# Using particle-hole symmetry of the Hubbard model to study the model at different densities

In Condensed Matter Field Theory by Altland and Simons, they state that the Hubbard Hamiltonian $$H = \sum_{\text{nearest neighbors } ij \text{ and spin } \sigma} a^\dagger_{i\sigma} a_{j\sigma} + U \sum_i \hat{n}_{i\uparrow} \hat{n}_{i\downarrow}$$ is invariant under particle-hole symmetry (defined by the transformation $$a^\dagger_i \to (-1)^i a^\dagger_i$$ and similarly for $$a$$) up to a shift by the number operator, which can be absorbed by a change in the chemical potential. They then claim that because of this symmetry, it suffices to study the system at densities $$n = [0, 1]$$ and then, using particle-hole symmetry, we can calculate the dynamics of the system at $$n = (1, 2]$$. My question is, is this a typo? Shouldn't it be that we can study it from $$n = [0, 1/2]$$ and then particle-hole symmetry gives us the dynamics at $$n = (1/2, 1]$$ (since $$n$$ gets mapped to $$1 - n$$ under the symmetry)? Or am I misunderstanding something here? Thanks.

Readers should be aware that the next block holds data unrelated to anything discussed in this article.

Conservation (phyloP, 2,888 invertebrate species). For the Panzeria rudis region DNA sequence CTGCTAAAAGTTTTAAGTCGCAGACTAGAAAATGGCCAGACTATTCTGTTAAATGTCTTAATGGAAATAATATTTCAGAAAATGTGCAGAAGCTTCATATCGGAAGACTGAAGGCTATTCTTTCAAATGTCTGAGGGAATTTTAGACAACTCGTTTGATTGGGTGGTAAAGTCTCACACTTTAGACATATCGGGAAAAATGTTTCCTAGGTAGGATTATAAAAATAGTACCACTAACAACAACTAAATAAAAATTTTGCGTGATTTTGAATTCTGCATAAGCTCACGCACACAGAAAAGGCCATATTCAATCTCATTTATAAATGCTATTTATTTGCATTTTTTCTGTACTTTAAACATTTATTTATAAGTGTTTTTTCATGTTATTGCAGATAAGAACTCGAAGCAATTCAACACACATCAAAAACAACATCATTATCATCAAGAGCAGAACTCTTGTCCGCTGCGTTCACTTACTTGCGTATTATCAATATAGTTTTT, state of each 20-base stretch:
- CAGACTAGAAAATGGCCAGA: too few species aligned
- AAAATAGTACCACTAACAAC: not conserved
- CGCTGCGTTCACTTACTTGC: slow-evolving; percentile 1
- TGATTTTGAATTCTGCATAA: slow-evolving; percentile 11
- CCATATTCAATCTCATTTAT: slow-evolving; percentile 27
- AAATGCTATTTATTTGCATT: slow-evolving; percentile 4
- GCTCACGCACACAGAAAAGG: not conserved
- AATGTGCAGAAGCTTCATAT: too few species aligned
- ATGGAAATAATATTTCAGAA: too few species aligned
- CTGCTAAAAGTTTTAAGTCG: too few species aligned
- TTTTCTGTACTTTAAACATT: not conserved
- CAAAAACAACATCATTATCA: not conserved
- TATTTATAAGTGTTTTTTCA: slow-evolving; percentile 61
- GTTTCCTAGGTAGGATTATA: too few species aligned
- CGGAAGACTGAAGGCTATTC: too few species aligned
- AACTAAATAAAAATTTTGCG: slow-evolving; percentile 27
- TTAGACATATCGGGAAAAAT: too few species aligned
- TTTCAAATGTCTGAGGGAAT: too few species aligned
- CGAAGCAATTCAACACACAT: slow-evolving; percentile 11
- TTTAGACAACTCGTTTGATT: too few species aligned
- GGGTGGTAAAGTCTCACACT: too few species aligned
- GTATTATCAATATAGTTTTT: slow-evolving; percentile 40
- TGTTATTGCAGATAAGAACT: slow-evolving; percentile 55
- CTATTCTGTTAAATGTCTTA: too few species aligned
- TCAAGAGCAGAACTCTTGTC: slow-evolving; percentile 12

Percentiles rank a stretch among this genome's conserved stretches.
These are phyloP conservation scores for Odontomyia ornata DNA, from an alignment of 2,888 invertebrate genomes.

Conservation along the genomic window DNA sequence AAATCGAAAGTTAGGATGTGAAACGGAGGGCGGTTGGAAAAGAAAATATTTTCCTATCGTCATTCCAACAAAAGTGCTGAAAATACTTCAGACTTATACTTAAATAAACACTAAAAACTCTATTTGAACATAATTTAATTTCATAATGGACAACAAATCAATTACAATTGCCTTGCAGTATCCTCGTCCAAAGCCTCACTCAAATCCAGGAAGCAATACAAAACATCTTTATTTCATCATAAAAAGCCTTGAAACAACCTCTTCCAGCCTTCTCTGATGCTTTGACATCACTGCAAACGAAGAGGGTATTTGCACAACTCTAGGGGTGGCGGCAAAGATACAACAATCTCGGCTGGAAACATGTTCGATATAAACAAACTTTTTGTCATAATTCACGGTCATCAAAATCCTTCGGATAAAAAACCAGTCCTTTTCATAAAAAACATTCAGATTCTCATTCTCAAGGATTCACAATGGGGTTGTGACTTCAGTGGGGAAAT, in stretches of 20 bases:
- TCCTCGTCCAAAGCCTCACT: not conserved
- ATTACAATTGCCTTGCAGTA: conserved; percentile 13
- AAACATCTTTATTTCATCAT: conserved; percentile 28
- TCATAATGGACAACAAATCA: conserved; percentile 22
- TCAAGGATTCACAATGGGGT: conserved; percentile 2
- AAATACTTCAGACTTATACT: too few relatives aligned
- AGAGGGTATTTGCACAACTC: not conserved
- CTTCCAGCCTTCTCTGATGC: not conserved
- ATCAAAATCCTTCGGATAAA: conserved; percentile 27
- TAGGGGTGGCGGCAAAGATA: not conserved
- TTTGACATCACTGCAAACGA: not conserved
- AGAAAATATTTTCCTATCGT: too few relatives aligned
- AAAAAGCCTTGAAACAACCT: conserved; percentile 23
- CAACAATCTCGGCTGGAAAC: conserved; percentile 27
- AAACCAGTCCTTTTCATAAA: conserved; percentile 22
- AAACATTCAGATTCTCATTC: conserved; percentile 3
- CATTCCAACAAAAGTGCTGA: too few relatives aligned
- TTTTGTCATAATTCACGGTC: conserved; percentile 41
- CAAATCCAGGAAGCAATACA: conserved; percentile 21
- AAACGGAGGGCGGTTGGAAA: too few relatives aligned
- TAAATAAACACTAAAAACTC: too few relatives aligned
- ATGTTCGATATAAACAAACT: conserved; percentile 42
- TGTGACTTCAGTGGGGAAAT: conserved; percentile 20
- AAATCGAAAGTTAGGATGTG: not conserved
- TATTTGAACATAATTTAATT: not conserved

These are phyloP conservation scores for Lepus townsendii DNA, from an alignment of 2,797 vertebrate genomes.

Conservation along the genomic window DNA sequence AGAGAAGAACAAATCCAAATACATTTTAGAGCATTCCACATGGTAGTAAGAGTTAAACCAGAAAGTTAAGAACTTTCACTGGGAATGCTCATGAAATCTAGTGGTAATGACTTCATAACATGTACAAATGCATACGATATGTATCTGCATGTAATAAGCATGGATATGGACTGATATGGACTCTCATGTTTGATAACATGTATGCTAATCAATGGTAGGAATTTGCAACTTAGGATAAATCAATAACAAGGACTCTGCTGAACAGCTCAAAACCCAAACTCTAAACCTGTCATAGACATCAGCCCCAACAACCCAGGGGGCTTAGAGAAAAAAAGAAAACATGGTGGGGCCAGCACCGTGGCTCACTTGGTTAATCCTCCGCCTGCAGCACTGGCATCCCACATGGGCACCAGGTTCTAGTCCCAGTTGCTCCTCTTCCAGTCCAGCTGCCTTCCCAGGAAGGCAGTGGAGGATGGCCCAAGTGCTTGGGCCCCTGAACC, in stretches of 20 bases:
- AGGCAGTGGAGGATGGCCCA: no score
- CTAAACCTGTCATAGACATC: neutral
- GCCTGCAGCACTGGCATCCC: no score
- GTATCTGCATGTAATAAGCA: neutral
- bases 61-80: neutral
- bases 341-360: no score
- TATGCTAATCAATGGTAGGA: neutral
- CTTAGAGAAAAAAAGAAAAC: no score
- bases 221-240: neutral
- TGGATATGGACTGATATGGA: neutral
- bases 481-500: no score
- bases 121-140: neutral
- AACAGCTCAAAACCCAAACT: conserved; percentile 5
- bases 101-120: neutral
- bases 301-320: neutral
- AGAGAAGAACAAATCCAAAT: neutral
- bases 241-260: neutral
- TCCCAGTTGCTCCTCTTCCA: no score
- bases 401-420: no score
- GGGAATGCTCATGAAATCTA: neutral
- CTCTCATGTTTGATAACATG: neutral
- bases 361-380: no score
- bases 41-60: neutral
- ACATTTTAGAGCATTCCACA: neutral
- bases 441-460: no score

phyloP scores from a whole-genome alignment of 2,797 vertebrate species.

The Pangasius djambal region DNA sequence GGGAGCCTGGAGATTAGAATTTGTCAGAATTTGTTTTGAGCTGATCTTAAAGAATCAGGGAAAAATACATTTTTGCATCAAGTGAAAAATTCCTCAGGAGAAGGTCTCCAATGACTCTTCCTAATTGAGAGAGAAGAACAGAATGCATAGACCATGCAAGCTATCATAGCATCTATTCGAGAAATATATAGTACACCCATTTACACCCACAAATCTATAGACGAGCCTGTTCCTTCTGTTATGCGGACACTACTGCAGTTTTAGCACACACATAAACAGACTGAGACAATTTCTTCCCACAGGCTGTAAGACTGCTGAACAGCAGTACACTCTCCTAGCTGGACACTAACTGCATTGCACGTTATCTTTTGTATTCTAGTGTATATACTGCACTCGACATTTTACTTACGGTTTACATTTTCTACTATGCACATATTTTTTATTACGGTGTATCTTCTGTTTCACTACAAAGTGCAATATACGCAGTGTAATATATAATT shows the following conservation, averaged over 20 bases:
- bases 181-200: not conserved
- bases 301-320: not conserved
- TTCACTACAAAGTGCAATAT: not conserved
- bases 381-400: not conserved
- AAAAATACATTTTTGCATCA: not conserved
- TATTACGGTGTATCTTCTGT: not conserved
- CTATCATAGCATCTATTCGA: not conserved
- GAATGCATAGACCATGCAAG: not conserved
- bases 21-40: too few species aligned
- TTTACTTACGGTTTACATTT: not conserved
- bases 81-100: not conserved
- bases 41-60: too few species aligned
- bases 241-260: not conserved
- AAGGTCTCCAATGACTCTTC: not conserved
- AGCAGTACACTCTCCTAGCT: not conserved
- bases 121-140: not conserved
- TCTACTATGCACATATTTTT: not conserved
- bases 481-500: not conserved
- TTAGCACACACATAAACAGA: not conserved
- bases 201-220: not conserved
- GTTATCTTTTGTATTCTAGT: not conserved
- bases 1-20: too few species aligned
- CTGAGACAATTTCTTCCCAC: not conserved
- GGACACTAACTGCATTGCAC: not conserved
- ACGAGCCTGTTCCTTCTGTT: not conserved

$$\newcommand{\dag}{\dagger}$$I realized it's because there are two spins that must be accounted for. Under the particle-hole transformation, we have \begin{align*} N = \sum_{i, \sigma} a^\dag_{i, \sigma} a_{i, \sigma} &\to \sum_{i, \sigma} a_{i, \sigma} a^\dag_{i, \sigma}, \\ &= \sum_{i, \sigma} 1 - a_{i, \sigma} a^\dag_{i, \sigma},\\ &= 2 V - N, \end{align*} where we have used the fermionic anti-commutation rule and we have defined $$V = \sum_i 1$$ to be the "volume" of the system, e.g., the number of lattice sites for the case of a discrete lattice. Therefore, under the symmetry transformation, $$N \to 2 V - N$$, which implies $$n \equiv \frac{N}{V} \to 2 - n$$, and thus the logic in Altland and Simons makes sense.